Book Image

Mastering Android NDK

Book Image

Mastering Android NDK

Overview of this book

Android NDK is used for multimedia applications that require direct access to system resources. NDK is also the key for portability, which in turn allows a reasonably comfortable development and debugging process using familiar tools such as GCC and Clang toolchains. This is a hands-on guide to extending your game development skills with Android NDK. The book takes you through many clear, step-by-step example applications to help you further explore the features of Android NDK and some popular C++ libraries and boost your productivity by debugging the development process. Through the course of this book, you will learn how to write portable multi-threaded native code, use HTTP networking in C++, play audio files, use OpenGL ES 3, and render high-quality text. Each chapter aims to take you one step closer to building your application. By the end of this book, you will be able to create an engaging, complete gaming application.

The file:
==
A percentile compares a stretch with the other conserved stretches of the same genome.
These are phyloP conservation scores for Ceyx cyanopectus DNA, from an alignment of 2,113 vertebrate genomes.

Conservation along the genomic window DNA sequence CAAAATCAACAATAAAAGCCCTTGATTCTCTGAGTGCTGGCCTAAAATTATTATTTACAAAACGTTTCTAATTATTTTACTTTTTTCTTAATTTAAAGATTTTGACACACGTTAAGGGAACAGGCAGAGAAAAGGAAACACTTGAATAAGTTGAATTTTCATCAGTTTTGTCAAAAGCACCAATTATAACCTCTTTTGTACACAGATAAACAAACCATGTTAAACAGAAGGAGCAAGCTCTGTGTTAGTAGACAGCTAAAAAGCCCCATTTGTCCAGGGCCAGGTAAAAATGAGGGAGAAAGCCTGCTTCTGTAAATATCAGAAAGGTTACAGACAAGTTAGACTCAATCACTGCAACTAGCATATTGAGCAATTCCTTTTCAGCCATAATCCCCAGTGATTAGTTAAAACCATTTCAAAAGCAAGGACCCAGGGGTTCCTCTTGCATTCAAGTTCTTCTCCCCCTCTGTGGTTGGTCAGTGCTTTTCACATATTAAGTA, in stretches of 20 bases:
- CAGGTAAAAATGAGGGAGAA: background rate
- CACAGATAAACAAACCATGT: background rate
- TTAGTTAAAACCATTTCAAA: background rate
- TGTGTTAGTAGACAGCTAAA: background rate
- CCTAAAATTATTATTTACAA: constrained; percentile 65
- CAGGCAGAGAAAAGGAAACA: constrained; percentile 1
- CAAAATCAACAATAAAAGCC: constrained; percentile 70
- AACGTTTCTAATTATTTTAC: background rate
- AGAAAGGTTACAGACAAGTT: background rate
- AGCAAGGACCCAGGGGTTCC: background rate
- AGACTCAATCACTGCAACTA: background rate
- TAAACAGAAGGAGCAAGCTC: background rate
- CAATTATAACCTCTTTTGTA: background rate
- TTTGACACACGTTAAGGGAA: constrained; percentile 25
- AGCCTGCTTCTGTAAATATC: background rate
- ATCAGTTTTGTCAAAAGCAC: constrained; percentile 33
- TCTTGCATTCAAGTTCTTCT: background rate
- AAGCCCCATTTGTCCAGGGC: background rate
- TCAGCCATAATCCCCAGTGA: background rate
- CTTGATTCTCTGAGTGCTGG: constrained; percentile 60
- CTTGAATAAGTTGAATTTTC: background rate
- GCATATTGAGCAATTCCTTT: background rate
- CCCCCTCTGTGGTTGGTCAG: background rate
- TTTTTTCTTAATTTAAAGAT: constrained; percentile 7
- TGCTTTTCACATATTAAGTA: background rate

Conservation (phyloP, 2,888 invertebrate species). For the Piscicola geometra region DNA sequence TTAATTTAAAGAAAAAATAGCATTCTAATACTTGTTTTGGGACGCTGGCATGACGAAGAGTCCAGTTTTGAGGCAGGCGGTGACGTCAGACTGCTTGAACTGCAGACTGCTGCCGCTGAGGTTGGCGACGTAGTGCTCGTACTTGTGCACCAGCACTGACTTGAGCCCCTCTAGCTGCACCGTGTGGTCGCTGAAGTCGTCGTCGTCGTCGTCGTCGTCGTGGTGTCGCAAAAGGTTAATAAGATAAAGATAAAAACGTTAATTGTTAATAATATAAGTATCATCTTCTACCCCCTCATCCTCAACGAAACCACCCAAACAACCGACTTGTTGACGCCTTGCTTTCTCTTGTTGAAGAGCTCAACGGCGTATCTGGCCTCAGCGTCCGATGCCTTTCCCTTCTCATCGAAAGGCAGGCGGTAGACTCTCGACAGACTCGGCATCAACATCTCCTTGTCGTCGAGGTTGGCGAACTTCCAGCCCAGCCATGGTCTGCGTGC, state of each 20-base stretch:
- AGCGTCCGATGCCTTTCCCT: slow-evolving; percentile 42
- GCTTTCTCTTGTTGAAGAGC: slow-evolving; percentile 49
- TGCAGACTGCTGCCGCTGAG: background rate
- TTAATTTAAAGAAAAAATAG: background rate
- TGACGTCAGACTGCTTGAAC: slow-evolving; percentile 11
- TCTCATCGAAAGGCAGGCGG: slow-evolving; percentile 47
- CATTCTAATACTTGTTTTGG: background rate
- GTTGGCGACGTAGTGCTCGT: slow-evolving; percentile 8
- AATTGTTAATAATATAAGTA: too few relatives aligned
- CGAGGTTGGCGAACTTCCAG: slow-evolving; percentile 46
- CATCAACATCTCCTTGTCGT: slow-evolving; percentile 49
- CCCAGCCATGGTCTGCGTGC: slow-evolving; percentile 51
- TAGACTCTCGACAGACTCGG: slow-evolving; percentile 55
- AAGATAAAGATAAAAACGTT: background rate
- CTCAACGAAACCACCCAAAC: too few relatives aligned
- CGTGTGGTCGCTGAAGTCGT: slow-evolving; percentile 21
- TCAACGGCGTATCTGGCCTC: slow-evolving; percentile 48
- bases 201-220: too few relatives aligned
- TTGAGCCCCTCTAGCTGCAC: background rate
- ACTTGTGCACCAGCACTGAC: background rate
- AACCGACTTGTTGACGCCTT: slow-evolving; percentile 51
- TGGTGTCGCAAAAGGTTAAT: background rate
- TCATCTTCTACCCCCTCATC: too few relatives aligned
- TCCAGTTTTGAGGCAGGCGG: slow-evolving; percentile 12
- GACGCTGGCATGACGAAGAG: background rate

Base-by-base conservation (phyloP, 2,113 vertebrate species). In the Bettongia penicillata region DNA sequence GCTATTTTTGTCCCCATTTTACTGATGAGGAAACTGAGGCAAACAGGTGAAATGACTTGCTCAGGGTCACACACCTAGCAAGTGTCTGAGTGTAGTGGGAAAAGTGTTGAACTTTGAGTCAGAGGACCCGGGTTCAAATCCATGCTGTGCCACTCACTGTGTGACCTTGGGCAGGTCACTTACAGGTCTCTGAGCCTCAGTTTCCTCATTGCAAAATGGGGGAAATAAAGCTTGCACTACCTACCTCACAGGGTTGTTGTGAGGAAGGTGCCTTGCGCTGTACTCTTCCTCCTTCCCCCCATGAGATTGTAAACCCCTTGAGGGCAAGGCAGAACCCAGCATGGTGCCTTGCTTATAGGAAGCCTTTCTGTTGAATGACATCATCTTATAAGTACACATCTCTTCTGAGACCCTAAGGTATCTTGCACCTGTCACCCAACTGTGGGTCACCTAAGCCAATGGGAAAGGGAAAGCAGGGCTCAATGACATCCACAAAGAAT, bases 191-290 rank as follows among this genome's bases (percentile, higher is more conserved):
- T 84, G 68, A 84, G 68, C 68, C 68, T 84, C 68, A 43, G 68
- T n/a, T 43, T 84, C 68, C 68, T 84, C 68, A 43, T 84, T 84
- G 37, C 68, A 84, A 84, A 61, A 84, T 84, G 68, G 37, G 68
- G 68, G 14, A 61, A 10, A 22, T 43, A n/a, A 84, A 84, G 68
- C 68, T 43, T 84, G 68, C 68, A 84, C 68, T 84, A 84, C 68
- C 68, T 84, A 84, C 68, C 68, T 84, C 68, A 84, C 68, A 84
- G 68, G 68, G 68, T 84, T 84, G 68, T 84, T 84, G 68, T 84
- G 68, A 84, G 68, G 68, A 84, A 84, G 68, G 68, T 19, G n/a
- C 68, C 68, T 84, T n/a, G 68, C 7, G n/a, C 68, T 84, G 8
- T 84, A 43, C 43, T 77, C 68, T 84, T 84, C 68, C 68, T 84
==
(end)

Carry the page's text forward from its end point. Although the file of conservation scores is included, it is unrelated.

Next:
Table of Contents (17 chapters)
Mastering Android NDK
About the Authors
About the Reviewers

Portable multithreading primitives

The long-awaited std::thread from the C++11 standard is not (yet) available in MinGW toolchain at the time of writing, and it does not possess capabilities necessary to adjust thread priorities, which is important for networking. So, we implement a simple class iThread with the virtual method Run() to allow portable multithreading in our code:

class iThread

An internal LPriority enumeration defines thread priority classes:

  enum LPriority
    Priority_Idle         = 0,
    Priority_Lowest       = 1,
    Priority_Low          = 2,
    Priority_Normal       = 3,
    Priority_High         = 4,
    Priority_Highest      = 5,
    Priority_TimeCritical = 6

The code for constructor and destructor is simple:

  iThread(): FThreadHandle( 0 ), FPendingExit( false )
  virtual ~iThread()

The Start() method creates an OS-specific thread handle and starts execution. In all of the samples for this book, we do not need to postpone thread execution...